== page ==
Eating Salad with a Spoon
Last week I found myself in my office eating my lunch salad with a spoon. Have you ever tried to eat salad with a spoon? Probably not, I’m sure.
But, if you did try, you’d see it’s pretty damn hard to do! You need to stab salad with a fork.
I was in this predicament because, quite frankly, I was too lazy to go back to the deli to get a fork. Now I am here to testify that you can’t eat soup with a fork, you can’t eat peas with a knife and you definitely can’t eat salad with a spoon. Simply put, you need the right tool ready at the table to enjoy your meal.
Similarly, salespeople need the right tools in their jobs to enjoy closing those deals.
I was thinking as I was eating (it was a much longer lunch than I thought it would be) about an interview just the day before with a young saleswoman who was looking to leave her current employer. She hadn’t been there very long, so I was very skeptical about her reasons for wanting to make a change so soon.
She explained that she doubted she could be successful at her company since there was no “infrastructure” to guarantee her success. “What do you mean by infrastructure?” I asked. She went on to explain that she had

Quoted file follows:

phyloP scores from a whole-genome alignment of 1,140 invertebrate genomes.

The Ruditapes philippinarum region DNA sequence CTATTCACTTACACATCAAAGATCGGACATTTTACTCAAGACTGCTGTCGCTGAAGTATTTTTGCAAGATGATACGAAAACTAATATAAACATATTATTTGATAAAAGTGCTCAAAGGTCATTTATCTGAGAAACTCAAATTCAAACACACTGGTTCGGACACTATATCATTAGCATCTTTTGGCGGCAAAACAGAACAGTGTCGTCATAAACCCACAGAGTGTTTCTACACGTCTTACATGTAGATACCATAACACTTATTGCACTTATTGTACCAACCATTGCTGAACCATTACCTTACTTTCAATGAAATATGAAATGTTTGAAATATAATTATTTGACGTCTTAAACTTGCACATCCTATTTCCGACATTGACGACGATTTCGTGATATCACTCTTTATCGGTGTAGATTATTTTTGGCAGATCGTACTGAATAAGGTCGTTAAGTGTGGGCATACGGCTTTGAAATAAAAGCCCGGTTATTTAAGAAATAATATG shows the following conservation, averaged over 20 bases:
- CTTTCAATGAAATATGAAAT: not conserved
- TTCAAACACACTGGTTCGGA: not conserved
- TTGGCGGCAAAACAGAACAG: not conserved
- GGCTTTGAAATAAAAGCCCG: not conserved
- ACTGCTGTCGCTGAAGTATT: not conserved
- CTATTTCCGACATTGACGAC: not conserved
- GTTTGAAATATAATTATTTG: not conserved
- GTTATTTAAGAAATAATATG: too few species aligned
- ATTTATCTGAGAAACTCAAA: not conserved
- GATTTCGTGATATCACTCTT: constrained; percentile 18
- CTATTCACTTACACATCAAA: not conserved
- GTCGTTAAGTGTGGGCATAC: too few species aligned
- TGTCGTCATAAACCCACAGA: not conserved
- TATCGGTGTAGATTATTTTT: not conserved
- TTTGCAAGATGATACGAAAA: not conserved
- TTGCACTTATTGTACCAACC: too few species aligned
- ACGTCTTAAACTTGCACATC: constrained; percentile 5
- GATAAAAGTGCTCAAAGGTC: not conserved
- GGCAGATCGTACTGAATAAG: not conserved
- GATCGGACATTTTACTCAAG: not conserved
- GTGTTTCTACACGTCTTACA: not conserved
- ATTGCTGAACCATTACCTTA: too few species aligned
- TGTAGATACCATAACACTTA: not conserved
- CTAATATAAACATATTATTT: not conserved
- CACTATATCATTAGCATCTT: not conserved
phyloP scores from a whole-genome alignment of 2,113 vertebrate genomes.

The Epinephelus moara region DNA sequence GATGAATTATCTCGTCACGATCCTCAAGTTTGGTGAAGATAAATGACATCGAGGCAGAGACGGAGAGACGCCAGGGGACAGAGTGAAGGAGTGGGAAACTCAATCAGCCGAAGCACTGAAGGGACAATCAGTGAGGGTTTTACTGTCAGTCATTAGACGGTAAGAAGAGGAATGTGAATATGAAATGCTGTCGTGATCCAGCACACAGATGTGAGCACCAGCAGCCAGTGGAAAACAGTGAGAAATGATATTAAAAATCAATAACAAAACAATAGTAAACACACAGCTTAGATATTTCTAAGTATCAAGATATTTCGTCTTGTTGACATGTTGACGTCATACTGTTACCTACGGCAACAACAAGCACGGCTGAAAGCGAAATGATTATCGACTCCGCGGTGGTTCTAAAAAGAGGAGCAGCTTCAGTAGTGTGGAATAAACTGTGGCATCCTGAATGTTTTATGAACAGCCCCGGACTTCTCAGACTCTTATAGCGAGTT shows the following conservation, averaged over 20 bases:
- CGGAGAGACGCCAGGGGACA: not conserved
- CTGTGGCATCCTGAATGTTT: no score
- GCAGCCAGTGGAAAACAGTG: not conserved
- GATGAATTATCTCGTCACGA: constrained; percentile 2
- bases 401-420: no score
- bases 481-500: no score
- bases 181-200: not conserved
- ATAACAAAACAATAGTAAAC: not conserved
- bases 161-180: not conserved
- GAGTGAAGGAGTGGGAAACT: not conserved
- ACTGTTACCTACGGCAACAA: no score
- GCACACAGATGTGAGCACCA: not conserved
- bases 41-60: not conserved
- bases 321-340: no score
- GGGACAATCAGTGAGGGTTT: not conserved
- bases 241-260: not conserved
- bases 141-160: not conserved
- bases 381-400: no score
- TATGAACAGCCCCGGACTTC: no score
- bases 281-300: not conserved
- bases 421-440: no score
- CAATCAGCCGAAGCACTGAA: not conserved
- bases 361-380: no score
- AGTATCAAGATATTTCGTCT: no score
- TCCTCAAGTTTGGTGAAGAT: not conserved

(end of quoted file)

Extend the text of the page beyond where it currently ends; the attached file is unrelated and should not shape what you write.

- no database of leads or prospects (cold, hot or otherwise!);
- very little training by her manager and no regularly scheduled sales meetings;
- a very mediocre company website which did not proactively sell their product or capture leads; and,
- no marketing support for sales materials, presentations or complex proposals.
In other words, she didn’t have the tools to get the job done, even though her annual quota started from “day one.” She had been successful in her past two jobs and didn’t want to fail, but all of the signs indicated that failing was a real possibility.
Tools To Get The Job Done
Companies wouldn’t hire an accountant and give him an abacus; they wouldn’t hire an engineer and give her a slide-rule, so why would you hire a salesperson and give them a desk and a phone and expect the job to get done?
Every job in the organization requires the right tools to get it done. For sales, here are the bare essentials:
- Lead Generation: Good salespeople will always be prospecting for leads but you need to provide leads as well. There should be a formally established lead generation program.
- Marketing Support: Salespeople need promotional material, professional presentations and support for complex proposals at the end of the sales cycle. Marketing and sales should work hand-in-hand on these efforts.
- Effective Website: Your website must be a sales tool, in addition to whatever else you need to communicate. Make sure your products are described effectively (read “sizzle”) and that you can capture leads from the site.
- Ongoing Training: I have written about this many times before. There is NOTHING, simply nothing, more effective in growing the sales of your company than a sales force that is professionally trained and constantly monitored for performance.
It’s a “Two Step”
Remember, hiring the right salesperson is just the first step towards meeting your sales goals. Giving salespeople the tools they need to get the job done is the critical second step towards guaranteeing their success, and in turn, yours!